The OnStar EV Lab, housed in GM's downtown Detroit corporate headquarters, is now using the OnStar communications system to gather data on 19 Chevy Volt vehicles for engineering purposes. The same technology will give consumers the ability to tap online services and perform tasks specific to a plug-in electric vehicle, company executives said.
When GM releases the Volt at the end of next year, consumers will be able to program when to charge the vehicle much like they operate home heating and cooling system, said Tony Posawatz, the vehicle line director for the Chevy Volt. GM is considering more advanced features as well, such as demand response where car charging slows down during peak times in exchange for lower rates from the utility.
"The car will have to talk to the grid and be able to pull very sensitive (utility) data," Posawatz said. "Electric vehicle customers want to manage their energy they're very into data.
OnStar is an enabling tool for us."
The OnStar system could broker communications with the utility so that consumers can charge at off-peak times, such as the middle of the night, and potentially take advantage of lower rates. "Smart charging," or charging at off-peak times, is important to manage so that plug-in electric vehicles don't add to peak-time electricity demand. In the near term, utility executives say the biggest concern is that many cars in one local area will tax one particular electricity distribution point.
Because rolling the Volt out will require coordination with utilities, General Motors plans to offer the Volt only in certain regions of the U.S. when the car is first made available. "It certainly won't be a nation-wide roll-out," Posawatz said.
Having an integrated communications system, which uses the digital cellular network, with OnStar is a boon to Volt engineers because there isn't a lot of available data on battery performance from cars of similar design, company executives said. The Volt is an extended-range electric vehicle that can drive 40 miles on battery charge and then uses an internal combustion engine to sustain the battery charge for longer rides.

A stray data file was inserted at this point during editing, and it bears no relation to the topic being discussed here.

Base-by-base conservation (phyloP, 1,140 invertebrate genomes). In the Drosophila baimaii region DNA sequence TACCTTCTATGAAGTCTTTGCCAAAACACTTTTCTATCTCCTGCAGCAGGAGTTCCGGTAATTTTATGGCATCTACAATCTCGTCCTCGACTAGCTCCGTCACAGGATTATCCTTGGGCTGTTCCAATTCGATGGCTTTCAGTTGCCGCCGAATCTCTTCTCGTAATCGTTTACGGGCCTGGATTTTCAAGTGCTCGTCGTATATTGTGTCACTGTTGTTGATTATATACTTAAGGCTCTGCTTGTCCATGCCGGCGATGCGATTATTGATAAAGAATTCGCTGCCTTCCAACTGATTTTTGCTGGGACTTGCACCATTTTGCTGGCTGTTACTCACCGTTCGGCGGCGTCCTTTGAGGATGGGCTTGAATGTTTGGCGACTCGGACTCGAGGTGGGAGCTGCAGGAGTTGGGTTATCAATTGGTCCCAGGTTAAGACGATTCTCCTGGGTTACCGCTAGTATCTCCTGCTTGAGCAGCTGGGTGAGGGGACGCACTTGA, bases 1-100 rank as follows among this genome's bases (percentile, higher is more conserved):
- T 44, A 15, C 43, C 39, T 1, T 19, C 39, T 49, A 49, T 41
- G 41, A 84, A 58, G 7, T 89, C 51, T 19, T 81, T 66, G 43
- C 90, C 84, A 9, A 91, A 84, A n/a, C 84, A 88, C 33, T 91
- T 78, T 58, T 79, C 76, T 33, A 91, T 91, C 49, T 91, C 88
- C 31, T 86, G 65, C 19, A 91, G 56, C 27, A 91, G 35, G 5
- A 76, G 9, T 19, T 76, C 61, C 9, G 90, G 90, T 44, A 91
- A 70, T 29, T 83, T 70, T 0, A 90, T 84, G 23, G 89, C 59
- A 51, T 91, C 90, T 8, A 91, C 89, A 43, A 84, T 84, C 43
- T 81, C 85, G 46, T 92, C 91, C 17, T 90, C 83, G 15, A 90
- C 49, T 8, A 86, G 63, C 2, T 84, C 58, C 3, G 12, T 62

There are 20 modules on the Volt that can feed information back to GM engineers at the OnStar EV Lab, allowing them to get performance and diagnostic information on individual cars. The system also allows GM to get data on the battery subsystem, which the company is testing rigorously as it finalizes the car. For example, OnStar can monitor battery charge, temperature, and the performance of the liquid-cooling system.
OnStar, which is a subsidiary of GM, now has 5.6 million subscribers who pay either $199 or $299 per year for services, such as road-side assistance or remote car unlocking, which are handled by people in GM call centers. Although the system was designed to poll performance data on gasoline cars, GM executives said that the technology platform is flexible enough to work with different powertrains.
GM plans to offer the OnStar service in China next year. Also, GM intends to sell the Chevy Volt in China, western Europe, and Canada, executives said.